At a September 2012 Newtown Township Board of Supervisors meeting, Paul Seligson of the township’s Environmental Advisory Committee asked for volunteers to plant trees at Drexel Lodge Park. The installation activity was to be held on October 20, 2012, for the purpose of planting a riparian buffer. He indicated that 28 trees and 45 shrubs would be planted. Additionally, a meadow would be built. Paul indicated that a grant was to pay for these plants.
At a subsequent Newtown Township supervisors meeting, Paul indicated that many volunteers had come to Drexel Lodge and helped with planting the trees. Turns out, in the eyes of Mr. Seligson and the township, these were not volunteers at all.
They were offered as an in-kind contribution for the grant which paid for the trees and other supplies. So, rather than provide dollars or more supplies to fulfill the grant requirements, the environmental advisory committee put a dollar figure on the volunteer labor.
In my view, rather than act in the spirit of the grant and do double the good, the township and its environmental advisory committee used volunteer labor and then claimed an in-kind contribution. Add to this that some of these newly planted trees appear to be in the path of the proposed sewer line in the township’s proposed Act537 plan and those volunteers who participated in this work may be disappointed by the outcome. The invoices for this work as well as the charge for the volunteer labor are provided on the spreadsheet which accompanies this post.
It has been my experience that volunteers do not volunteer for compensation. Nor do they volunteer as a way to allow the township to abdicate a matching grant. If the township had actually matched the grant funds, there could have been more planting of trees and other environmental initiatives could have been accomplished.
I reached out to Paul via email to try and understand the use of the grants--here are my questions and his reply:
Regi and I have been talking about the costs associated with the plantings at Drexel Lodge as a result of her asking about the bill from CRC that was approved for payment and then pulled by Trio(per Kathleen) for $2939.65. I have gone over the spreadsheet of costs and have a couple of questions about it. First, did the volunteers that planted know that you were considering their contribution an "in-kind" contribution? Second, I am very confused as to how you can use a Peco Green Region grant as matching funds for the Tree Vitalize grant given the guidelines that PECO states on its Green Region site. That is:
Grant Amounts and Timing
• Grants will be for amounts up to $10,000 and may be used to pay for up to 50% of eligible activities.
• The municipality, organization, or authority must have a source of funds (or have submitted an application for funds) to match the Green Region grant. Those matching funds shall be in cash, not in-kind services.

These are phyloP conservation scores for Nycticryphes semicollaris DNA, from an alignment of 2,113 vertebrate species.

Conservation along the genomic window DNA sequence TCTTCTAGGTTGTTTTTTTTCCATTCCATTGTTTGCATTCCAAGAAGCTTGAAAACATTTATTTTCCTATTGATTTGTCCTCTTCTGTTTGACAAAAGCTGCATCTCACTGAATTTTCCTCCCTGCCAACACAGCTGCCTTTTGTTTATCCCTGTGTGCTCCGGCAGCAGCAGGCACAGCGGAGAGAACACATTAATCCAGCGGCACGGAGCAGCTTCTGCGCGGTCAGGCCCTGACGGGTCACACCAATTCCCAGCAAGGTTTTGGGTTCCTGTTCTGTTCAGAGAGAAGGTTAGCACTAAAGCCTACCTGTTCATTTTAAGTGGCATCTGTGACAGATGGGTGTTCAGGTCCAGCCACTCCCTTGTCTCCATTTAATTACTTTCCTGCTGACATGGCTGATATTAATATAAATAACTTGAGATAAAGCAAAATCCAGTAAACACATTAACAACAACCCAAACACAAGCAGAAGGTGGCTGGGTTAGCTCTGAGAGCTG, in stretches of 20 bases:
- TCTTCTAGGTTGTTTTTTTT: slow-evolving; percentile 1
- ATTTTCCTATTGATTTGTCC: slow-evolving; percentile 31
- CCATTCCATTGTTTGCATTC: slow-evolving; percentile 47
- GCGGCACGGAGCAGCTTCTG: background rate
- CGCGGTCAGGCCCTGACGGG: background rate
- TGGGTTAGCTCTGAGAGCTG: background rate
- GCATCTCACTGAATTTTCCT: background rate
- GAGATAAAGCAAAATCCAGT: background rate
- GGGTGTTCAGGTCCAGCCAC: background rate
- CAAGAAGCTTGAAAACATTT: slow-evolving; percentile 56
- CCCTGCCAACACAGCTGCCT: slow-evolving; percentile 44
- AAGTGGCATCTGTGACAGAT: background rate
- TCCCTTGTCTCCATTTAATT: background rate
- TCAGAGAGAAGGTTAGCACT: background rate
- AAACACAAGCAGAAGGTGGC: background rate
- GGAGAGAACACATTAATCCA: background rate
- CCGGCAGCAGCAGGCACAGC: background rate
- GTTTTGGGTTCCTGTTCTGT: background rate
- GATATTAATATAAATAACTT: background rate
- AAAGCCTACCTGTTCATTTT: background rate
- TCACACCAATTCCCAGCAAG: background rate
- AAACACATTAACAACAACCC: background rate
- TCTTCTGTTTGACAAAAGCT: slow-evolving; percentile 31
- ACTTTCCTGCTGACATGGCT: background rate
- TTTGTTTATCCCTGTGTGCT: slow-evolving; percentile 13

• Grants will be awarded once a year; applications (9 complete copies, including 1 unbound in any way, except to be clipped together) must be postmarked no later than the application deadline (see page 1).
• Any recipient will be expected to fully expend the grant within 18 months of its receipt of the funds.
• Retroactive reimbursement for costs accrued between the application deadline and the grant award may be allowed, on a case-by-case basis. All requests for such reimbursement shall be made in writing to the program administrator.
• Recipients may apply for an additional grant once the previous grant is fully expended, but no earlier than two years from the application date of the previous grant."
The Spreadsheet and accompanying invoice says that the Green Region grant was providing the matching funds. It also says that that Match of $2,583 was an in-kind contribution but that doesn't match with the prior number of $2,137 in volunteer labor. Is the $2,583 a different in-kind match? If it is, what was the contribution? This is very confusing and sure does not look to me as if the Green Region Grant Money was expended in the way it was intended. Additionally, there is no mention of the township's required cash match to that grant. I hope that you can clear this up."
And Mr. Seligson's response:
"Patti - re: 'in kind contribution' - at the beginning of each planting, I make opening remarks thanking grantors and making appreciation to the volunteers for making this possible by their participation fulfilling the grant. re: Why is CRC billing Township? I received a check made out to the Township from PECO Green Regions. CRC is advancing the payments for the work done on behalf of $ 5,000 PECO grant. As CRC spends into their advance, they will be billing Township back for it. Re: using different grants to satisfy cash portions is grants - I too questioned this policy and was assured it's kosher . Specifically, I made Brian Vadino at Delaware County Conservation district aware and he confirmed that it is an accepted method of satisfying the cash portion. re: Township cash portion - there was none.They have $ 5,000 which CRC is paying bills out of their own money and billing Township for re: returning your call, I doubt it. Paul"
I wonder if Paul had told volunteers before they showed up to work that they were considered an “in-kind” payment if they would have volunteered? I also wonder why the township is having the CRC advancing payment for bills if the township already has the grant money to pay those bills?
How would you feel if you found out that the good deed you thought you had accomplished was considered an in-kind contribution by the township officials and the township’s environmental advisory committee? As the grantor, how would you feel if the grant you provided was used to provide the matching funds required of another grant?